This is the fireback in our front room fireplace - recently restored using a special wax. It is probably mid-eighteenth century. It could be from the Netherlands, but could also have been made in America. Firebacks were very common in Colonial fireplaces, increasing the efficiency of the fire by reflecting the heat back into the room.
Ours seems to depict the king of the gods, Zeus, in an angry mood, gathering clouds and throwing thunderbolts. In Greek mythology, Zeus didn't want humans to have fire, so Prometheus stole it and gave it to them so that they could keep warm and cook, and defend themselves from animals.
On the left you can see two eagles. Eagles are associated with Zeus but might also refer to the way that, in his fury, he tied Prometheus up and had eagles peck his liver out, because Prometheus seemed to value friendship with humans more than reverence for the king of the gods. Being immortal himself, Prometheus' liver continually grew back only to be pecked out again and again........but he was eventually rescued.......In Aeschylus's play 'Prometheus Bound', this myth is used to portray how friendship is morally superior to tyranny.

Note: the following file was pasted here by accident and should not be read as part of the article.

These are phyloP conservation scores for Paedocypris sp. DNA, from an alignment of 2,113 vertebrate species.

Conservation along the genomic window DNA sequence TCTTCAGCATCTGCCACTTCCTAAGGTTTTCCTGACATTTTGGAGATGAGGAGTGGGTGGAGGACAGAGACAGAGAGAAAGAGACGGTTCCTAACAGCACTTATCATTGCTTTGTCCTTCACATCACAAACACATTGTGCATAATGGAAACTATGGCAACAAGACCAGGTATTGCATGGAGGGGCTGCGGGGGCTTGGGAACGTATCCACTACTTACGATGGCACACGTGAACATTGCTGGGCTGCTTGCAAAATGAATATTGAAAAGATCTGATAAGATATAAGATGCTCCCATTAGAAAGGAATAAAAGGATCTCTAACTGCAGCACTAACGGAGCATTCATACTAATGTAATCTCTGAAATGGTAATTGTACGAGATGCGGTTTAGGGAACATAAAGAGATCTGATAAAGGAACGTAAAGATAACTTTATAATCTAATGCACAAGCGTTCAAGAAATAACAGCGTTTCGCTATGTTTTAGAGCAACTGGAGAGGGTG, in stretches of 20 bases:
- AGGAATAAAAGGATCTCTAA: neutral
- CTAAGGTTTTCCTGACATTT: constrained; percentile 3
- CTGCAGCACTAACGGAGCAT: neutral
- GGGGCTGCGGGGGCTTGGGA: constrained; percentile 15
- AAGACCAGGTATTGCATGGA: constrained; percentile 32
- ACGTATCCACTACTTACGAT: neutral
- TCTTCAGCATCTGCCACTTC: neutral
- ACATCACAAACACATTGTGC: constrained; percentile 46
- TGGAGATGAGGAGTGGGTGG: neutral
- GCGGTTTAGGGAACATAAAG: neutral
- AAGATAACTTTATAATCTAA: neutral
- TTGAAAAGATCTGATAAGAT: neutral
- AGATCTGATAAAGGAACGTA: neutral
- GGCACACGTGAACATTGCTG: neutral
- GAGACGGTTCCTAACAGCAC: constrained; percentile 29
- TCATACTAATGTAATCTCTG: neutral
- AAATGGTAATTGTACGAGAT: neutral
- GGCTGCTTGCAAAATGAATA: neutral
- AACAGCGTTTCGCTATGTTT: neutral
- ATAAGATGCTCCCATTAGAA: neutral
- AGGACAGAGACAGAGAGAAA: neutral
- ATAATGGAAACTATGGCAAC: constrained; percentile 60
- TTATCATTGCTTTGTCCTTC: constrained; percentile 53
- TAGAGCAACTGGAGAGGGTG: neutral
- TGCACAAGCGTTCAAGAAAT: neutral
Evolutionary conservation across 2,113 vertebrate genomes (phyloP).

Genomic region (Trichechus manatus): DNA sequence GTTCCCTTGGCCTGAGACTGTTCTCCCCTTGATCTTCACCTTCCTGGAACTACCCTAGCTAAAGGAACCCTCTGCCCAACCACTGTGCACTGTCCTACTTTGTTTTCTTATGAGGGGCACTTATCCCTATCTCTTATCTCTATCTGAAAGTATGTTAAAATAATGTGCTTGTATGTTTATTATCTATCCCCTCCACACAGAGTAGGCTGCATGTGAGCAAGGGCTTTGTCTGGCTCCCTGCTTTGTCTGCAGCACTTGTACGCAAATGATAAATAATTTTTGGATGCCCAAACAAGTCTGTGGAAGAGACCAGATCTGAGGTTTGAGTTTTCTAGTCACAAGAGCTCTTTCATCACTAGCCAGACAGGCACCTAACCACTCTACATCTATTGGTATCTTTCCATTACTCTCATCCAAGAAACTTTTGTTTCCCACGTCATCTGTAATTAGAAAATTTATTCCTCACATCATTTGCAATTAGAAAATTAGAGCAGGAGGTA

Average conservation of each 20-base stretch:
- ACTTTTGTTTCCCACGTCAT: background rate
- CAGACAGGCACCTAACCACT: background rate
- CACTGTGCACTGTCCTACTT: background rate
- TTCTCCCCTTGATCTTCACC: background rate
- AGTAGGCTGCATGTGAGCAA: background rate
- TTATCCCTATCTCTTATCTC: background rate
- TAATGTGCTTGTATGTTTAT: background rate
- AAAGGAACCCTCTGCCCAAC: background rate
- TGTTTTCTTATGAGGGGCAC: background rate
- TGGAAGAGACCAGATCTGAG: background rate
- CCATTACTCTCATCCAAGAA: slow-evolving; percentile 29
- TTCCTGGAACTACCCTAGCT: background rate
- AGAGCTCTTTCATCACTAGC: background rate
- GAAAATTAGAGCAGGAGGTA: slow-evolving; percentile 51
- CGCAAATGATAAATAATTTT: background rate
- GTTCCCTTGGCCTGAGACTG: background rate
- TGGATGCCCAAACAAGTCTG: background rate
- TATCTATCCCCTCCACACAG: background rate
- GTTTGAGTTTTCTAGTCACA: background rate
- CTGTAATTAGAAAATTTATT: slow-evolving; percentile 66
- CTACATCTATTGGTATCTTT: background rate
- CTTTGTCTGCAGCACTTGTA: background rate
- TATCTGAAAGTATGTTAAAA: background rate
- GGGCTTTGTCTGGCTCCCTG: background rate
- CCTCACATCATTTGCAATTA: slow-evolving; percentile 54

We think it's an interesting connection, fire and friendship - after all, an open hearth fire evokes feelings of companionship and warmth.....and better to muse on that than worry about being struck by thunderbolts!